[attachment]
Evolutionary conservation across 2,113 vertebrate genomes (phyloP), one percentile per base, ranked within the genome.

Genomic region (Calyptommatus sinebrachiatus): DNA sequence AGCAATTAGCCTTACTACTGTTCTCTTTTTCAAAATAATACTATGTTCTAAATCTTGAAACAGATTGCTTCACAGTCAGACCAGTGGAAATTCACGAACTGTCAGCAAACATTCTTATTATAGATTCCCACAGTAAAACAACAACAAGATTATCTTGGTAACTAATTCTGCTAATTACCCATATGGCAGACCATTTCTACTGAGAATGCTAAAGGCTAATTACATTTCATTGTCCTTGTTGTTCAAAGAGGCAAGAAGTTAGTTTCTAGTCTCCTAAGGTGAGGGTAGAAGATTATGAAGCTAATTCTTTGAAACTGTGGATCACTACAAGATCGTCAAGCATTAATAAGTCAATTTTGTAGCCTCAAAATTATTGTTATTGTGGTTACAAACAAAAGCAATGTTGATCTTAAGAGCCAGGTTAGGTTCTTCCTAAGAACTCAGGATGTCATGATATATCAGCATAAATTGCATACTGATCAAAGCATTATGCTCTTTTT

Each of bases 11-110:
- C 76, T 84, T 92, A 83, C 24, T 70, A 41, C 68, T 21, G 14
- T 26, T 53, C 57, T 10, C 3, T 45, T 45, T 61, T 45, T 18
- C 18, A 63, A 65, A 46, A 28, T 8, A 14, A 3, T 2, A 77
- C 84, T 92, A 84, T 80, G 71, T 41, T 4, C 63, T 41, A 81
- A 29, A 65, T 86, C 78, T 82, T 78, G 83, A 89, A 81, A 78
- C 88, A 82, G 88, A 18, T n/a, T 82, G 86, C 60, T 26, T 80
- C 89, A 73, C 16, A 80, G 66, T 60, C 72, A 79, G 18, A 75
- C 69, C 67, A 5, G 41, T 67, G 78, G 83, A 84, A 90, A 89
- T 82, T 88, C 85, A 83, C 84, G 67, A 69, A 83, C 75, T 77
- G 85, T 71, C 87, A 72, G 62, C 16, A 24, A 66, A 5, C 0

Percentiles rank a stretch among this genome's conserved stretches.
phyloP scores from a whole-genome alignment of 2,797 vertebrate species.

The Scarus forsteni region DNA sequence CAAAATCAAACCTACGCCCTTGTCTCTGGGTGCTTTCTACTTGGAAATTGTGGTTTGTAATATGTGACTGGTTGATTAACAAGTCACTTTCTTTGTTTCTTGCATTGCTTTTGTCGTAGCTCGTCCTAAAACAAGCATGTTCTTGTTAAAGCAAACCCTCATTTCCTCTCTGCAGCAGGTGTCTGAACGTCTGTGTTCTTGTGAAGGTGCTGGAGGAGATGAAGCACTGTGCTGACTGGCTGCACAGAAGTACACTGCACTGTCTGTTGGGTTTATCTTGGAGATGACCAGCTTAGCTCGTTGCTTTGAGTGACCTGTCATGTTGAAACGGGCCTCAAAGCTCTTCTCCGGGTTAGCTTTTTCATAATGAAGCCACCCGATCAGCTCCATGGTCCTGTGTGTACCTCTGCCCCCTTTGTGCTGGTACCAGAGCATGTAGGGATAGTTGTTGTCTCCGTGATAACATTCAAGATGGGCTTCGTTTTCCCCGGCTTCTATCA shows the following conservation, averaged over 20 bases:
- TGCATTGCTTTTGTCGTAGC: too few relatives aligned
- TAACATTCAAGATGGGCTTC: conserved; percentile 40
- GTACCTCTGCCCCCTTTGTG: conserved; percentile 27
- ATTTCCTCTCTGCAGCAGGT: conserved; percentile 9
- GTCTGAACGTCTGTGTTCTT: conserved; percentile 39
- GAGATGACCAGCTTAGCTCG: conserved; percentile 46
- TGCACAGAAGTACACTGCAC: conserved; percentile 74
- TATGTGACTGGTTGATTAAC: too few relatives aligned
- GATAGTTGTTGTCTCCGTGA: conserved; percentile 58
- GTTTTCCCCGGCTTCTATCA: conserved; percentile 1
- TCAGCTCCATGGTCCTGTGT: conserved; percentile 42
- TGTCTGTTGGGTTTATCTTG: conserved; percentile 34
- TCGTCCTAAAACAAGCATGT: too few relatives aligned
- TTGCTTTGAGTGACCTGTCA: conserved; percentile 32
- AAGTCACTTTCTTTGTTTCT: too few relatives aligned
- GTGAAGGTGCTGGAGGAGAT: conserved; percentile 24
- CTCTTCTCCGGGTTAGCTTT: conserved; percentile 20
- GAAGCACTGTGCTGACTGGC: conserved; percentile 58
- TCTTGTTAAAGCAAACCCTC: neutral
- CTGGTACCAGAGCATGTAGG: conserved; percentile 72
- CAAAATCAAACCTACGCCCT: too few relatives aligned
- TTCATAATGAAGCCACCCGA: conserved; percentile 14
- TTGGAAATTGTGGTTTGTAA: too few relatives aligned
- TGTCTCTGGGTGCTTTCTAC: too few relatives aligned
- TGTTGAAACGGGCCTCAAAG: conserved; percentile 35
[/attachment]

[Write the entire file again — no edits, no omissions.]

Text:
Evolutionary conservation across 2,113 vertebrate genomes (phyloP), one percentile per base, ranked within the genome.

Genomic region (Calyptommatus sinebrachiatus): DNA sequence AGCAATTAGCCTTACTACTGTTCTCTTTTTCAAAATAATACTATGTTCTAAATCTTGAAACAGATTGCTTCACAGTCAGACCAGTGGAAATTCACGAACTGTCAGCAAACATTCTTATTATAGATTCCCACAGTAAAACAACAACAAGATTATCTTGGTAACTAATTCTGCTAATTACCCATATGGCAGACCATTTCTACTGAGAATGCTAAAGGCTAATTACATTTCATTGTCCTTGTTGTTCAAAGAGGCAAGAAGTTAGTTTCTAGTCTCCTAAGGTGAGGGTAGAAGATTATGAAGCTAATTCTTTGAAACTGTGGATCACTACAAGATCGTCAAGCATTAATAAGTCAATTTTGTAGCCTCAAAATTATTGTTATTGTGGTTACAAACAAAAGCAATGTTGATCTTAAGAGCCAGGTTAGGTTCTTCCTAAGAACTCAGGATGTCATGATATATCAGCATAAATTGCATACTGATCAAAGCATTATGCTCTTTTT

Each of bases 11-110:
- C 76, T 84, T 92, A 83, C 24, T 70, A 41, C 68, T 21, G 14
- T 26, T 53, C 57, T 10, C 3, T 45, T 45, T 61, T 45, T 18
- C 18, A 63, A 65, A 46, A 28, T 8, A 14, A 3, T 2, A 77
- C 84, T 92, A 84, T 80, G 71, T 41, T 4, C 63, T 41, A 81
- A 29, A 65, T 86, C 78, T 82, T 78, G 83, A 89, A 81, A 78
- C 88, A 82, G 88, A 18, T n/a, T 82, G 86, C 60, T 26, T 80
- C 89, A 73, C 16, A 80, G 66, T 60, C 72, A 79, G 18, A 75
- C 69, C 67, A 5, G 41, T 67, G 78, G 83, A 84, A 90, A 89
- T 82, T 88, C 85, A 83, C 84, G 67, A 69, A 83, C 75, T 77
- G 85, T 71, C 87, A 72, G 62, C 16, A 24, A 66, A 5, C 0

Percentiles rank a stretch among this genome's conserved stretches.
phyloP scores from a whole-genome alignment of 2,797 vertebrate species.

The Scarus forsteni region DNA sequence CAAAATCAAACCTACGCCCTTGTCTCTGGGTGCTTTCTACTTGGAAATTGTGGTTTGTAATATGTGACTGGTTGATTAACAAGTCACTTTCTTTGTTTCTTGCATTGCTTTTGTCGTAGCTCGTCCTAAAACAAGCATGTTCTTGTTAAAGCAAACCCTCATTTCCTCTCTGCAGCAGGTGTCTGAACGTCTGTGTTCTTGTGAAGGTGCTGGAGGAGATGAAGCACTGTGCTGACTGGCTGCACAGAAGTACACTGCACTGTCTGTTGGGTTTATCTTGGAGATGACCAGCTTAGCTCGTTGCTTTGAGTGACCTGTCATGTTGAAACGGGCCTCAAAGCTCTTCTCCGGGTTAGCTTTTTCATAATGAAGCCACCCGATCAGCTCCATGGTCCTGTGTGTACCTCTGCCCCCTTTGTGCTGGTACCAGAGCATGTAGGGATAGTTGTTGTCTCCGTGATAACATTCAAGATGGGCTTCGTTTTCCCCGGCTTCTATCA shows the following conservation, averaged over 20 bases:
- TGCATTGCTTTTGTCGTAGC: too few relatives aligned
- TAACATTCAAGATGGGCTTC: conserved; percentile 40
- GTACCTCTGCCCCCTTTGTG: conserved; percentile 27
- ATTTCCTCTCTGCAGCAGGT: conserved; percentile 9
- GTCTGAACGTCTGTGTTCTT: conserved; percentile 39
- GAGATGACCAGCTTAGCTCG: conserved; percentile 46
- TGCACAGAAGTACACTGCAC: conserved; percentile 74
- TATGTGACTGGTTGATTAAC: too few relatives aligned
- GATAGTTGTTGTCTCCGTGA: conserved; percentile 58
- GTTTTCCCCGGCTTCTATCA: conserved; percentile 1
- TCAGCTCCATGGTCCTGTGT: conserved; percentile 42
- TGTCTGTTGGGTTTATCTTG: conserved; percentile 34
- TCGTCCTAAAACAAGCATGT: too few relatives aligned
- TTGCTTTGAGTGACCTGTCA: conserved; percentile 32
- AAGTCACTTTCTTTGTTTCT: too few relatives aligned
- GTGAAGGTGCTGGAGGAGAT: conserved; percentile 24
- CTCTTCTCCGGGTTAGCTTT: conserved; percentile 20
- GAAGCACTGTGCTGACTGGC: conserved; percentile 58
- TCTTGTTAAAGCAAACCCTC: neutral
- CTGGTACCAGAGCATGTAGG: conserved; percentile 72
- CAAAATCAAACCTACGCCCT: too few relatives aligned
- TTCATAATGAAGCCACCCGA: conserved; percentile 14
- TTGGAAATTGTGGTTTGTAA: too few relatives aligned
- TGTCTCTGGGTGCTTTCTAC: too few relatives aligned
- TGTTGAAACGGGCCTCAAAG: conserved; percentile 35